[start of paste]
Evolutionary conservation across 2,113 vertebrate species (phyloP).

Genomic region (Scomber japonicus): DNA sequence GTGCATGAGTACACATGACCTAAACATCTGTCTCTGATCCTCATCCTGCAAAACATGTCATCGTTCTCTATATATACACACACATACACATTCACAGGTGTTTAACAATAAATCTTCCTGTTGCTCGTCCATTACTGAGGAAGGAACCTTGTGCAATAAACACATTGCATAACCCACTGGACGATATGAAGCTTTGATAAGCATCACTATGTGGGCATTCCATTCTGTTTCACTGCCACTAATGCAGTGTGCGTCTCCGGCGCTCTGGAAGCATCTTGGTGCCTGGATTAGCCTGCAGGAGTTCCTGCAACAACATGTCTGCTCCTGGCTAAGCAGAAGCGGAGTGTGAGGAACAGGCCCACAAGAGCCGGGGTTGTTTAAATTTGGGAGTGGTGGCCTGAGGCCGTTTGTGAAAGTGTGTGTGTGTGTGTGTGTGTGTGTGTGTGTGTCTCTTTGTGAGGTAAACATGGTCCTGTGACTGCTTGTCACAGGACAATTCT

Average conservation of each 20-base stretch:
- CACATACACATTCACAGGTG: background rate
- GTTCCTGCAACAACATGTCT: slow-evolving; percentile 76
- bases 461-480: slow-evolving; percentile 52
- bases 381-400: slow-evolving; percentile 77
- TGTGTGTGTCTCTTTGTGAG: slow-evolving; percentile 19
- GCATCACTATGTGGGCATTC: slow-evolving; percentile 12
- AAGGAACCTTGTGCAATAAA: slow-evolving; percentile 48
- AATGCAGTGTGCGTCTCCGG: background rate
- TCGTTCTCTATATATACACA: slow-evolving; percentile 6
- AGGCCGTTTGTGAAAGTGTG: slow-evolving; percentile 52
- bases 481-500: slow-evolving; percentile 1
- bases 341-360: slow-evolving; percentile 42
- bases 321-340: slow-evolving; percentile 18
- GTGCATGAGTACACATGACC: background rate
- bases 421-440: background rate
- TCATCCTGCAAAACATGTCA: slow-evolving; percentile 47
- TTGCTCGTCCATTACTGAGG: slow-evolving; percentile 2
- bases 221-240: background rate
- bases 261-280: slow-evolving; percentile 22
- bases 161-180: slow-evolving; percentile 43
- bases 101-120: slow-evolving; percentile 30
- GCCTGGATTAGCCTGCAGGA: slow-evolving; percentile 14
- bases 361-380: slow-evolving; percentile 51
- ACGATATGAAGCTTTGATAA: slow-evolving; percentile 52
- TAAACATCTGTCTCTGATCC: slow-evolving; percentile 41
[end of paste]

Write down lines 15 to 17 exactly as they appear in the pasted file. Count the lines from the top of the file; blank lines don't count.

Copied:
- bases 341-360: slow-evolving; percentile 42
- bases 321-340: slow-evolving; percentile 18
- GTGCATGAGTACACATGACC: background rate